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Editorial: The invisible contribution of domestic help
One of the biggest challenges that the pandemic threw up in India was how the unorganised sector was derailed when the virus struck. A casualty has been domestic help – maids, cooks, cleaners, and drivers – who form an integral part of almost all households.
These workers are intrinsically linked to our lives and many are considered extended family, yet their skills are unrecognised, and their personhood undefined. As per data from the Delhi Labour Organisation, there are over five crore domestic workers in India, and the majority of these are women.
Despite national guidelines issued by the Ministry of Home Affairs (MHA) allowing them to resume work, most have been out of work for months now. The Ministry had clarified that barring containment zones where any public movement except for emergencies is prohibited, services of self-employed such as house help, car cleaners, housekeeping (electrical work, plumbing, carpentry) are permitted.
An official of the MHA had recently said the Centre had no qualms about services of domestic workers or any other provider. It was also mentioned the MHA had not vested any power in Residents’ Welfare Associations (RWAs) to decide on the lockdown. “That power is only vested with the Centre and the states,” the official had said. But several RWAs across cities, including those in orange and green zones, have barred their entry into gated communities owing to which their means of livelihood has been cut off.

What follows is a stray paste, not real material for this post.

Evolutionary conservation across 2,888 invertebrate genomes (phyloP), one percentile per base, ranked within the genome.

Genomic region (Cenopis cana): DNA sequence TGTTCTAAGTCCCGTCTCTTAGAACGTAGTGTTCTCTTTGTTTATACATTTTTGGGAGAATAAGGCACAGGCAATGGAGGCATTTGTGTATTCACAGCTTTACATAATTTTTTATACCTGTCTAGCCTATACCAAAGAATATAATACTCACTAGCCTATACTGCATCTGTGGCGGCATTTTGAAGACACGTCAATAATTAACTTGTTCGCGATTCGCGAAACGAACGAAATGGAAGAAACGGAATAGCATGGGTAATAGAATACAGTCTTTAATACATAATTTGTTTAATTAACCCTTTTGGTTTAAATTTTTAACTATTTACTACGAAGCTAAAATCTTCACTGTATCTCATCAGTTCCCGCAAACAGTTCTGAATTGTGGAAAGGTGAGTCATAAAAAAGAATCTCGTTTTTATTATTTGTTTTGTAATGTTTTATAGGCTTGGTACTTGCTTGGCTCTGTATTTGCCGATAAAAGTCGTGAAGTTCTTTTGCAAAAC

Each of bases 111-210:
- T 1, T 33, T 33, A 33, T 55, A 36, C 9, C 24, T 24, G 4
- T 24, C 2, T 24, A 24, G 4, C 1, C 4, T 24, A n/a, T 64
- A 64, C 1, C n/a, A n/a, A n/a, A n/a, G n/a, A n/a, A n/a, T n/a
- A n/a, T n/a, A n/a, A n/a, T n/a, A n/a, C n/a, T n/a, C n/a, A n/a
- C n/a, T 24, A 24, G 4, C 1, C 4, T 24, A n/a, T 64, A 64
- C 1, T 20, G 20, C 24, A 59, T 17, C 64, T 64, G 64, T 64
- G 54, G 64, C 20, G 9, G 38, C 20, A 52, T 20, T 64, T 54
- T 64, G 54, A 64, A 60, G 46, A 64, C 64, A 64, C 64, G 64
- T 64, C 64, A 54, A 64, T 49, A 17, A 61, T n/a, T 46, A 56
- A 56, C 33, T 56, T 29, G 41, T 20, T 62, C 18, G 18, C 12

In the case of Noida, the district administration had issued new guidelines, asking RWAs and residents’ bodies to come up with ideas to ensure only one domestic help works for one household. They also imposed a condition that the help only comes from a non-containment zone. Owing to fear of infection, many assumed the RWAs’ instructions are set in stone.
Tamil Nadu and Chennai, seem to have led by examples of positive reinforcement as earlier this month, the Greater Chennai Corporation Commissioner G Prakash assured e-passes for domestic help. The State has also permitted domestic helpers, plumbers, and workers in red zones to avail of passes via Corporation Commissioners and District Collectors. While such reprieve may work for now, what is required in the long term for domestic help, is a recognition of their contribution as per Indian labour laws.
In June 2019, the Ministry of Labour and Employment released a document referred to as the Draft National Policy on Domestic Workers, which is under consideration. Its features include the right of domestic workers to minimum wages, formation of trade unions, access to social security, tribunals, and protection from abuse. The draft policy also considered establishment of a mechanism to regulate placement agencies and enhancing their professional skills. This year in January, a Supreme Court bench ordered the Ministry to develop a software to register unorganised workers following a petition that domestic workers have never availed of benefits under the Unorganised Workers Social Security Act 2008. In the backdrop of the pandemic, these labour law reforms must be expedited on a war footing so that those who help keep our homes in good stead are not rendered invisible again.